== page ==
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The Yale Endowment Fund is a broadly diversified portfolio. For the fiscal year ending June 30, 2018, it had the following asset allocation targets: Absolute return, 26%; Venture capital,18%; Foreign equity, 15.5%; Leveraged buyouts, 15%; Real estate, 9.5%; Bonds and cash, 6.5%; Natural resources, 6.5%; and Domestic equity, 3.0%

It’s hard to miss the meager 3% allocation to domestic equity. Clearly, Swensen is not bullish on U.S. equity at present. By comparison, the multi-asset 7Twelve portfolio model allocates 25% to US equity (equally divided among large cap, mid cap, and small cap, 16.6% to non-US equity (divided among developed and emerging), 8.3% to real estate, 8.3% to natural resources, 8.3% to commodities, 16.6% to US bonds (aggregate and TIPS), 8.3% to non-US bonds, and 8.3% to cash. For this analysis, the 7Twelve portfolio’s performance was calculated using 12 underlying ETFs from various providers.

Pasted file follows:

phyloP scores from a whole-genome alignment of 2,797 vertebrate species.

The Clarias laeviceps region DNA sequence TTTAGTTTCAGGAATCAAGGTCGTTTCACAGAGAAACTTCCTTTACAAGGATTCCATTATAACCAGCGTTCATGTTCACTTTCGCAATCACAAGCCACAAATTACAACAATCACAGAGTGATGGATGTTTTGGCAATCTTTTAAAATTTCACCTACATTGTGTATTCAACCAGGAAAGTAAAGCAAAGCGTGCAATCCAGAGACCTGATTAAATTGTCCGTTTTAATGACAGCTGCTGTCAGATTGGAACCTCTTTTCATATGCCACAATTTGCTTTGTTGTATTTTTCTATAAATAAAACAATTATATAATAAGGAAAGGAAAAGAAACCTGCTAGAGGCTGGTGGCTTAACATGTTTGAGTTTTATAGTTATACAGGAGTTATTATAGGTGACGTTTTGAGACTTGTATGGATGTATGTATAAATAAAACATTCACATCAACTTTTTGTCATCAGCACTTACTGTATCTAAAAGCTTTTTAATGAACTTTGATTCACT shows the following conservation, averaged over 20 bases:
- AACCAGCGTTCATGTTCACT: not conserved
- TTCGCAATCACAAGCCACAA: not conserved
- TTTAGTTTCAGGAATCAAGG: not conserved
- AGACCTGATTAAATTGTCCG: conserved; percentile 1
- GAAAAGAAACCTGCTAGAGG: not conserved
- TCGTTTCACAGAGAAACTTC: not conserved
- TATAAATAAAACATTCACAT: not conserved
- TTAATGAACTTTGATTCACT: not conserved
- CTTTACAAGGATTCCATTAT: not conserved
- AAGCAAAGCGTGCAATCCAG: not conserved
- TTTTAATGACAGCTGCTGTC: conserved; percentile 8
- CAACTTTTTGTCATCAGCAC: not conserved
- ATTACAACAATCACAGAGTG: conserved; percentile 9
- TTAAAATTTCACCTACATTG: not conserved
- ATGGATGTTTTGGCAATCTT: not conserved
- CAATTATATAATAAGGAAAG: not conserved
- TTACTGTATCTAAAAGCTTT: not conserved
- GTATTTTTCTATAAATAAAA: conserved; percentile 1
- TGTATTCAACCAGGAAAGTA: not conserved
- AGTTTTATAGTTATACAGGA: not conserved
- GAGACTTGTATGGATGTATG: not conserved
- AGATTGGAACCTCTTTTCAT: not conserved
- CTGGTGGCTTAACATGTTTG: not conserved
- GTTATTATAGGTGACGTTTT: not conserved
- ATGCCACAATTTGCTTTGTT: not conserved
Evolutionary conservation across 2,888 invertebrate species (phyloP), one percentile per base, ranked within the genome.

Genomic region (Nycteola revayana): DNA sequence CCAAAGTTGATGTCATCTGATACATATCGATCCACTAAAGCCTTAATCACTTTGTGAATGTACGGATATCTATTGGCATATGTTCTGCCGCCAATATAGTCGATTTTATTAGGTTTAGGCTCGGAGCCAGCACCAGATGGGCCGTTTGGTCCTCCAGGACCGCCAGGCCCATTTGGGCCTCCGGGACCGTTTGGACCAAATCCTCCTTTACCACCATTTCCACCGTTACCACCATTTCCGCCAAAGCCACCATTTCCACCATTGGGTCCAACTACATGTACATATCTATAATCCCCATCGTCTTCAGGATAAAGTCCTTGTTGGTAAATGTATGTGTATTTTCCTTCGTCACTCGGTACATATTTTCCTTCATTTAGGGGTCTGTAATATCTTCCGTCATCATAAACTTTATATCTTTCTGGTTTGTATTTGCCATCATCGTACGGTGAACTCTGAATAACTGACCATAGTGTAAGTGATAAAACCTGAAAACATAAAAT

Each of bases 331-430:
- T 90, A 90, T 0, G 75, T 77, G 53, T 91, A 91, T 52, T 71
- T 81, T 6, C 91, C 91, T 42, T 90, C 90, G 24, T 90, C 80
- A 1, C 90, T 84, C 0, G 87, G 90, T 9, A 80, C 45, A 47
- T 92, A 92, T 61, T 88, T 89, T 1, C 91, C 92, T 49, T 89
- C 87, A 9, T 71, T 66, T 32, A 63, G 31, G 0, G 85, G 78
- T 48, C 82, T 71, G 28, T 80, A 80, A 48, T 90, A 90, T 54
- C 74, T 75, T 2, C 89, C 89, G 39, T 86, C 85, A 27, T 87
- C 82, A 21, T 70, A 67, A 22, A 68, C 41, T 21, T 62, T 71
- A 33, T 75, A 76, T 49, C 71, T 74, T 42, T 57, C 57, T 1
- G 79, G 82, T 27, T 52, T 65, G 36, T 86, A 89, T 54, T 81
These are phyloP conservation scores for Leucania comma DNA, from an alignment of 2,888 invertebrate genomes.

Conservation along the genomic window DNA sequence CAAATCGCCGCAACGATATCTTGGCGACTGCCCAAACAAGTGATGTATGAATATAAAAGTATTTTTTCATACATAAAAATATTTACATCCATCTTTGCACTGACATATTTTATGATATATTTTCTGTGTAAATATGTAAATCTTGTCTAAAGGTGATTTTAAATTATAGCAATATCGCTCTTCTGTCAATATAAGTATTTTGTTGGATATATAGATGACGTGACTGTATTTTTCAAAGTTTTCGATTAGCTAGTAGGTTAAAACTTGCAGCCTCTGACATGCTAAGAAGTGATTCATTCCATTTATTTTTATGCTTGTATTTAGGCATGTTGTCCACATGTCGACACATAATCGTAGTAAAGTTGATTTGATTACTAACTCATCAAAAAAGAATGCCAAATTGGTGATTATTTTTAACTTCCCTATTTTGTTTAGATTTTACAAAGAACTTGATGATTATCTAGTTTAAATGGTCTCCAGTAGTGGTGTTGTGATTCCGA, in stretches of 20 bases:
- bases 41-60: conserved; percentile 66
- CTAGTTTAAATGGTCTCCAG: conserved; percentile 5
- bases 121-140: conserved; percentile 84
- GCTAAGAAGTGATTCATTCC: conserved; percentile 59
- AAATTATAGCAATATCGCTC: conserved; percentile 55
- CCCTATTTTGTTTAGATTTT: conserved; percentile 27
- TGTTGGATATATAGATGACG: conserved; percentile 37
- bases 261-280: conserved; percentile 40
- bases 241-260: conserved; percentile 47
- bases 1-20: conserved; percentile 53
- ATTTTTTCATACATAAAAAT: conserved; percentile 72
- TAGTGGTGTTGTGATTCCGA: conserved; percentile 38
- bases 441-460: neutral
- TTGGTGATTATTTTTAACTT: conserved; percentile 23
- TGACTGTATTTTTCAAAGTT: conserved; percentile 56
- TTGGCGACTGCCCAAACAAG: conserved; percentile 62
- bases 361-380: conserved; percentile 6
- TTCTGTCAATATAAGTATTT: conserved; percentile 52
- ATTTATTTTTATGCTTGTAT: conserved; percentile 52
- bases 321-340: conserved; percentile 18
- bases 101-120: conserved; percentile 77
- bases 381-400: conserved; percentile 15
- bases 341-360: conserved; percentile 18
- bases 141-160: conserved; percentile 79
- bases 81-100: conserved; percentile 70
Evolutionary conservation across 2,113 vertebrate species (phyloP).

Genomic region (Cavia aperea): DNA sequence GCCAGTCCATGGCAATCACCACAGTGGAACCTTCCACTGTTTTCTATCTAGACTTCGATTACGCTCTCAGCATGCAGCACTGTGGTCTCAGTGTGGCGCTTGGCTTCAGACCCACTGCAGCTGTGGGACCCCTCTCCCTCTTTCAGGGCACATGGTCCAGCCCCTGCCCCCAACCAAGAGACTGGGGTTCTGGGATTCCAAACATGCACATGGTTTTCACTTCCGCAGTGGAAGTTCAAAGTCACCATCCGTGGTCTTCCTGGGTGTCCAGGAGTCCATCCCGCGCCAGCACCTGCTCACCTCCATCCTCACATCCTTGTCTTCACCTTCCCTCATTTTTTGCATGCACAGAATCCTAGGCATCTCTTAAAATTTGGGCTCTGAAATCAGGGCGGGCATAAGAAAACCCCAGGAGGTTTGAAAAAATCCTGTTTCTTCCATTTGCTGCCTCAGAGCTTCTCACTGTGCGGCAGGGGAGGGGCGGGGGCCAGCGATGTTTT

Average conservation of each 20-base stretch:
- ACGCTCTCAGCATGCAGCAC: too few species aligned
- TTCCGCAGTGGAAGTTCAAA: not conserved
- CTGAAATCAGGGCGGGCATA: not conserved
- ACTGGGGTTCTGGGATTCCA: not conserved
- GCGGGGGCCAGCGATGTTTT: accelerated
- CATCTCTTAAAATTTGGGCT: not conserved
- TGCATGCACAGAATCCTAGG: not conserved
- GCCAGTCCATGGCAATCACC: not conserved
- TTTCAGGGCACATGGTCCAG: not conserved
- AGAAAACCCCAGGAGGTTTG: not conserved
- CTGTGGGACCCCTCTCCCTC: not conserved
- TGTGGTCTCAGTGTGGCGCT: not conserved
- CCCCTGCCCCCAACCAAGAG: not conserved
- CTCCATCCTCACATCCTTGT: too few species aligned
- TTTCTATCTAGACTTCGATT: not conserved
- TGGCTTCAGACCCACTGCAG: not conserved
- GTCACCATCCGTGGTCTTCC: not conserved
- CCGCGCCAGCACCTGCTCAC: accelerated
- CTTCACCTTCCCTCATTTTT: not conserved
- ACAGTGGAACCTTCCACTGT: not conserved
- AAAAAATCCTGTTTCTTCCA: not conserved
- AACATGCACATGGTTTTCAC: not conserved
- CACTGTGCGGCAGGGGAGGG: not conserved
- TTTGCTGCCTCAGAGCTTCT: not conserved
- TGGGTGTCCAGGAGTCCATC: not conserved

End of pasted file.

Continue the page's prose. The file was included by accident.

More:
The performance of each portfolio (Yale, 7Twelve and SPY) were each measured over fiscal years that ended on June 30. This is atypical but was necessary because that is how the performance of the Yale Endowment Fund is reported. Thus, the first investment period was from July 1, 1998, through June 30, 1999. The last investment period was July 1, 2017, through June 30, 2018.

As shown in our accompanying chart, the Yale Endowment Fund turned an initial $10,000 investment on July 1, 1998 into $92,785 over the course of 20 years. That translates to an annualized return of 11.78%.

It’s hard to miss the meager 3% allocation to domestic equity in the Yale Endowment Fund. Clearly, manager David Swensen isn't a fan at present.